Suzanne Berger

Suzanne Berger

Raphael Dorman-Helen Starbuck Professor of Political Science

CV (pdf)

Political economy; comparative politics; globalization; innovation; production; European politics; French politics.


Suzanne Berger is Raphael Dorman-Helen Starbuck Professor of Political Science. Her current research focuses on politics and globalization. She recently co-chaired the MIT Production in the Innovation Economy project, and in September 2013 published Making in America: From Innovation to Market. She created the MIT International Science and Technology Initiative, and participated in the 1989 Made in America project at MIT. She wrote Made By Hong Kong and Global Taiwan (with Richard K. Lester). She is the author of Notre Première Mondialisation and How We Compete. Her earlier work focused on political development (Peasants Against Politics) and the organization of interests (Dualism and Discontinuity in Industrial Societies and Organizing Interests in Western Europe.)

Suzanne Berger served as Head of the MIT Department of Political Science, founding chair of the SSRC Committee on West Europe, and Vice President of the American Political Science Association. She has been elected to the American Academy of Arts and Sciences. The French government has awarded her the Palmes Academiques, Chevalier de l'Ordre National du Merite and the Légion d'Honneur.


Politics of the First Globalization: In the forty years before World War One, the flows of capital, goods, and persons across national borders were higher than those the world would ever experience again until the end of the 1980s. In all industrial countries, political debates raged over whether and how to protect the domestic economy. The research analyzes the formation of coalitions that supported openness and those advocating protection and discovers how politics shaped interests on these critical issues.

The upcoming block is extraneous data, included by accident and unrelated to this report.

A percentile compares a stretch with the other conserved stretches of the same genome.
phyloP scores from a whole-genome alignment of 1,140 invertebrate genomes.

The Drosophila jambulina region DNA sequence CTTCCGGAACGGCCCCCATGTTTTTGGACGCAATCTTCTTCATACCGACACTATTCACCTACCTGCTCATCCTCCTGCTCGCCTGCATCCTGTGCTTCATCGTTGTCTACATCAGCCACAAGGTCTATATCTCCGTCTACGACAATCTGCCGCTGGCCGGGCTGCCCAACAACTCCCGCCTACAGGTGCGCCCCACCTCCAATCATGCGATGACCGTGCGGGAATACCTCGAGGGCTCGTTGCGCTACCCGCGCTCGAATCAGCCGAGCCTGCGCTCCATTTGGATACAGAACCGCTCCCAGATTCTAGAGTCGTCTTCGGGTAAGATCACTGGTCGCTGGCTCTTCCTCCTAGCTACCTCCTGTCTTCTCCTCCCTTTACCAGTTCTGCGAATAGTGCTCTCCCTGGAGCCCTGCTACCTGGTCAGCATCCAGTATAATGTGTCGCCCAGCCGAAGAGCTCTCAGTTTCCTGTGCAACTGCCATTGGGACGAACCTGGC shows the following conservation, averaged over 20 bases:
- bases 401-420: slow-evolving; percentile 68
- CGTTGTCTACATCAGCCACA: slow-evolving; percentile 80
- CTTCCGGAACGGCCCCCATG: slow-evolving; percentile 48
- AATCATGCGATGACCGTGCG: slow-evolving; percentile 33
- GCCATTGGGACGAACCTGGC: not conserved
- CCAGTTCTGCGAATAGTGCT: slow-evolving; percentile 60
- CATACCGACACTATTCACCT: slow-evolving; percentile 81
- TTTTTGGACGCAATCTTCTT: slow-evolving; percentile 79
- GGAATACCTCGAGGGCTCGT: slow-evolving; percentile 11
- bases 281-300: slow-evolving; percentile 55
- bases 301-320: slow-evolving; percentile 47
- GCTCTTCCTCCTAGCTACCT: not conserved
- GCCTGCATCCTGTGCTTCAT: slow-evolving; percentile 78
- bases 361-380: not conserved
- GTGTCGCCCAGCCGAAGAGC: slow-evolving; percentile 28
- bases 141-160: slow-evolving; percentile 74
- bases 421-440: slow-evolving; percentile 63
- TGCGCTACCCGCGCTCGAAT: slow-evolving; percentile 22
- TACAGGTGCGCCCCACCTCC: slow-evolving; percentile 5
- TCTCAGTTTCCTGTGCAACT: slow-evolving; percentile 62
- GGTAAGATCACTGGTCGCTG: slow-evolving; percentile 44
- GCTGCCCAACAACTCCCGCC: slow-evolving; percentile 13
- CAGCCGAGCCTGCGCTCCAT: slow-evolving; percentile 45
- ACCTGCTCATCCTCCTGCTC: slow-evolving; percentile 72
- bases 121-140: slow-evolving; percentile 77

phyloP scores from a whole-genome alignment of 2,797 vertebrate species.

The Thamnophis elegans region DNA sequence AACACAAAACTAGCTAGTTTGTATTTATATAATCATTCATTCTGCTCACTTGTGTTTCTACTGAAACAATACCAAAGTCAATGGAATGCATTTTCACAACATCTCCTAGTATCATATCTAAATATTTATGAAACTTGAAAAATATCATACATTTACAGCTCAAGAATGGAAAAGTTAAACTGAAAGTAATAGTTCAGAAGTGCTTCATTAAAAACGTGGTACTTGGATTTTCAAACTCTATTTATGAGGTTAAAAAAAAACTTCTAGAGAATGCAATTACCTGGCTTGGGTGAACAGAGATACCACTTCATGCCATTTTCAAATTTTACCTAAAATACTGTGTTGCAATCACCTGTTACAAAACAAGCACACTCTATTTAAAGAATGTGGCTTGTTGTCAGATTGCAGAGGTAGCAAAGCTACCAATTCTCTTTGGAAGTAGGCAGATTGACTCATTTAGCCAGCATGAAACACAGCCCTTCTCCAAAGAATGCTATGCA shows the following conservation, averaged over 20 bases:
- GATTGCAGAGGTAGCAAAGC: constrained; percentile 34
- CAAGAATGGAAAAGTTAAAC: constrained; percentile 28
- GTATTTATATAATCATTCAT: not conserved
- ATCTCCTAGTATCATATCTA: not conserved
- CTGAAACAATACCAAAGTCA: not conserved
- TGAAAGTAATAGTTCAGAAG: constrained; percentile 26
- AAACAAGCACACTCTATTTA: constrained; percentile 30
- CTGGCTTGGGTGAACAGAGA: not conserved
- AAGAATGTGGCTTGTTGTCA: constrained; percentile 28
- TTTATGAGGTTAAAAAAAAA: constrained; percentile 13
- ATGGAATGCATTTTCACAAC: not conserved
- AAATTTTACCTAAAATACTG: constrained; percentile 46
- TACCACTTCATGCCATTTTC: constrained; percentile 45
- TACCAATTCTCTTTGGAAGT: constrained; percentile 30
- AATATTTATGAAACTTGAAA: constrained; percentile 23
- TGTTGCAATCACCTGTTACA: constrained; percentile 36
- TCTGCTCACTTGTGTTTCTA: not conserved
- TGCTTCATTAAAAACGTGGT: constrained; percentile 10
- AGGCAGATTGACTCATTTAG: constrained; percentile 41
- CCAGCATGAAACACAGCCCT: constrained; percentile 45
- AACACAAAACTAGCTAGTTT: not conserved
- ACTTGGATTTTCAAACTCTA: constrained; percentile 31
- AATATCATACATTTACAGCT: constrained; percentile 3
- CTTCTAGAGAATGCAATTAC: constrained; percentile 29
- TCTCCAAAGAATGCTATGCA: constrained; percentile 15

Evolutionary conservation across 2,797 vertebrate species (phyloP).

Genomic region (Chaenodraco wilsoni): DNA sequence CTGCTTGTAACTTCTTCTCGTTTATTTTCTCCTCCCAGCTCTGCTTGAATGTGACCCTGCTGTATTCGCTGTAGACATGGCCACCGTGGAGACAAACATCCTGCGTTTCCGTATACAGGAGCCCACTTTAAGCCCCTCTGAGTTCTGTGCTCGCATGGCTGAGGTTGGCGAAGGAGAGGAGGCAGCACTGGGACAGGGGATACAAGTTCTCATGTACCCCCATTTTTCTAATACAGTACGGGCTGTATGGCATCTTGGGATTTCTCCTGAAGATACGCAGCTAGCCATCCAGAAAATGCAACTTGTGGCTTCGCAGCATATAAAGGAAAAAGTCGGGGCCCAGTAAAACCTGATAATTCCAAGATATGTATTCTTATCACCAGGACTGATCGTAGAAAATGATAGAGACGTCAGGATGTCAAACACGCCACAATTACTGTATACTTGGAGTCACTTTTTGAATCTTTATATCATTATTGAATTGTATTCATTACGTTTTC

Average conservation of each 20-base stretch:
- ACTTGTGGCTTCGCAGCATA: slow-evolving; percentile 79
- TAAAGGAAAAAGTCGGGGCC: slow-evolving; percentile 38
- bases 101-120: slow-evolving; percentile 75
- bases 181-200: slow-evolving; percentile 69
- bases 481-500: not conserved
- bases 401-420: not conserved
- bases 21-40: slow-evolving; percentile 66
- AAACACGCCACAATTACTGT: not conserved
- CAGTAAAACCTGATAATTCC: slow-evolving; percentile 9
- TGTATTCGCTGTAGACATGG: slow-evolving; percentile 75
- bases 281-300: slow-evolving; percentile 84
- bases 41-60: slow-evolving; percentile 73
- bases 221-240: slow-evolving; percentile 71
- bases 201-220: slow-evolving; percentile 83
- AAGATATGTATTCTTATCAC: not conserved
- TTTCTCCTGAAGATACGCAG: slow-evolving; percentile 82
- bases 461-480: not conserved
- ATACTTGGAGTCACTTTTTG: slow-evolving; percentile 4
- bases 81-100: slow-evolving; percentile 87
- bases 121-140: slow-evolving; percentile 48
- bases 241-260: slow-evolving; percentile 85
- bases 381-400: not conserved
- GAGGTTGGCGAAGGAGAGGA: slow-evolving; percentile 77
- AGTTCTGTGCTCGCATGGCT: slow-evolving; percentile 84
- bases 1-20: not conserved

Production in the Innovation Economy (PIE): Berger chairs an MIT-wide faculty commission named to analyze the role of manufacturing in advanced industrial countries. Can the United States be a "services economy" specializing in R&D and system design? Or does the ability to sustain innovation and build new companies and jobs require production to take place in the U.S.? Graduate students and faculty from engineering, social sciences, life sciences, and management are collaborating in this research.

Recent Publications

Making in America: From Innovation to Market, (The MIT Press, August 2013) with the MIT Task Force on Production in the Innovation Economy.

"Puzzles from the First Globalization," in Miles Kahler and David Lake, editors Politics in New Hard Times (Cambridge University Press, forthcoming).

"German Crises Before the Crisis," Comparative European Politics (December 2010) vol 8, no. 4 pp. 468-76.

"Choix et Contraintes: la France en fin de régime," in Philippe Urfalino, ed., Intelligences de la France, Editions Cécile Défaut, Presses Universitaires de France, 2010.

"Troubleshooting Economic Narratives," in A. Hemerijck, B. Knapen, E. van Doome, Aftershocks: Economic Crisis and Institutional Choices, Amsterdam: University of Amsterdam Press, 2009.

Discussion Forum, On Suzanne Berger, "How We Compete: What Companies Around the World Are Doing to Make it in Today's Global Economy", Response to W. Streeck, K. Thelen, J. Whitford, J. Zeitlin, in Socio-Economic Review, vol. 7, No. 3, 2009, 525-534.


17.100J Political Economy I: Theories of the State and the Economy
17.158 Political Economy of Western Europe
17.195/196 Globalization
17.526 Dissertation Workshop in Comparative Politics & Comparative Political Economy
17.528 Domestic Politics of Trade and Integration